Question about developer dilution

Discussion in 'Darkroom Developing and Printing' started by Robert J. Mathes, Aug 30, 2003.

  1. I would like to know what the effects are of developer dilution beyond the
    obvious of longer development such as does it affect grain size? Does it
    affect the action of the developer on the high or low values differently
    than straight developer? In other words, anything of significant importance
    gained through empirical observation. Thanks. All comments welcomed and
    greatly appreciated.

    bob mathes
    Robert J. Mathes, Aug 30, 2003
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  2. Which developer? The effects of dilution depend on the
    Deveoping time does not vary linearly with dilution. For
    instance, diluting a developer to half strength results in
    an increase in time for the same contrast of about 1.5, not
    twice as one would expect. For developers which have a large
    amount of sulfite this can result in an increase in grain
    because some of the solvent action of the sulfite is lost.
    For developers with low sulfite and relatively poor
    buffering like Rodinal diluting will result in somewhat
    lower grain due to the lower pH.
    At some point diluted developers will start to produce
    border effects. This is the exageration of contrast at high
    gradient areas of the image, that is, where there is a sharp
    transition from low to high density. This is sometimes
    attributed to "local exhaustion" but that is not really what
    happens. As developers work they produce reaction products.
    These can either accelerate or restrain the development
    process depending on what the developing agents are and the
    amount of sulfite. In normal development the reaction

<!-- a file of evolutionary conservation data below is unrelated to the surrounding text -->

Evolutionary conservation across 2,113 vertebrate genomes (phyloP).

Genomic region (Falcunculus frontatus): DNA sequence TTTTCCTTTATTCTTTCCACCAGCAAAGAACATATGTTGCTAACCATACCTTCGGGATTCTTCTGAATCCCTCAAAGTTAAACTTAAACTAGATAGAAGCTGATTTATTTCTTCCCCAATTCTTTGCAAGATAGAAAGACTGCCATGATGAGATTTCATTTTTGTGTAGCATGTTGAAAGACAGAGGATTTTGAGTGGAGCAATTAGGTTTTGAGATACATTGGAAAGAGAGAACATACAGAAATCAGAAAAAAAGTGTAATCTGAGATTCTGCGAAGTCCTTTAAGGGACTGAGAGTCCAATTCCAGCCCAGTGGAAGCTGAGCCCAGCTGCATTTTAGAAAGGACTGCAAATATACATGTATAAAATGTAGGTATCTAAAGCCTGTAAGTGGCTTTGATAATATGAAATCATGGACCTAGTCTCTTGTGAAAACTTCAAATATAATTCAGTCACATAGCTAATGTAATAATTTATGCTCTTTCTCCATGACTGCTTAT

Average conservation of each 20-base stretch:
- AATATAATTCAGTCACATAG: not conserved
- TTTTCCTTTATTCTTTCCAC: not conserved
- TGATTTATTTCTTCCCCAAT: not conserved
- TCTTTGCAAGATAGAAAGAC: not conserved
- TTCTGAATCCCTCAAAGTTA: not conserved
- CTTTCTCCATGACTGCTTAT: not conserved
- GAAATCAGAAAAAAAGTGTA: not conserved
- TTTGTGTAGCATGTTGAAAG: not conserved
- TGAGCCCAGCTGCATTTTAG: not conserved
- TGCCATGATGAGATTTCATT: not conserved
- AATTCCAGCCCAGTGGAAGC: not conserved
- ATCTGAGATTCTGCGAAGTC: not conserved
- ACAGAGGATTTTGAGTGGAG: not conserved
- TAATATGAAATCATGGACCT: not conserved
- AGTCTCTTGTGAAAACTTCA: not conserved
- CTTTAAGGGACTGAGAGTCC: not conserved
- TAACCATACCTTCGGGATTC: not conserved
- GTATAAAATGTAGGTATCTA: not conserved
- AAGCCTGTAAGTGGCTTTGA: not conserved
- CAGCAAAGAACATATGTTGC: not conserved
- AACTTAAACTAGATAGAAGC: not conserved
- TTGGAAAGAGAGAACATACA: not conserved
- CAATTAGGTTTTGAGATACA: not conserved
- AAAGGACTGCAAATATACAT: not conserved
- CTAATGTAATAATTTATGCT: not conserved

products are limited by diffusion away from the area adn by
    diffusion of new developer to the area. Where the developer
    is sufficiently diluted there is not enough sulfite or other
    preservative components to limit the action so there is a
    tendency for the reaction products from the high density
    area to diffuse to the lower density area and interfere with
    development. Developers like D-76 will produced border
    effects, also called adjacency effects, when diluted 1:3.
    Developers like Microdol-X and Kodak D-25, which depend on
    strong solvent action for extra-fine-grain results lose
    their extra fine grain properties when diluted. They also
    gain some film speed since the loss of speed is due to the
    solvent action destroying some of the latent image. At 1:3
    these developers deliver grain and film speed about equal to
    D-76 full strength.
    For lesser dilution there may not be much effect. D-76 at
    1:1 has about the same grain and speed as full strength and
    doesn't have significant border effects.
    Very highly diluted developers, for instance Rodinal at
    1:200, can have compensating effects, that is, they stop
    development of high density areas causing a shoulder (or
    reduction of contrast) of the denser parts of the image.
    This is sometimes desirable where extrememly high conrast
    subjects have been photographed. This is again due to a
    build up of reaction products in the emulsion. The idea of
    stagnant or stand developing is similar. If the film is not
    agitated reaction products can move from the area of
    development only by diffusion through the developing
    solution. That is very slow compared to the rate of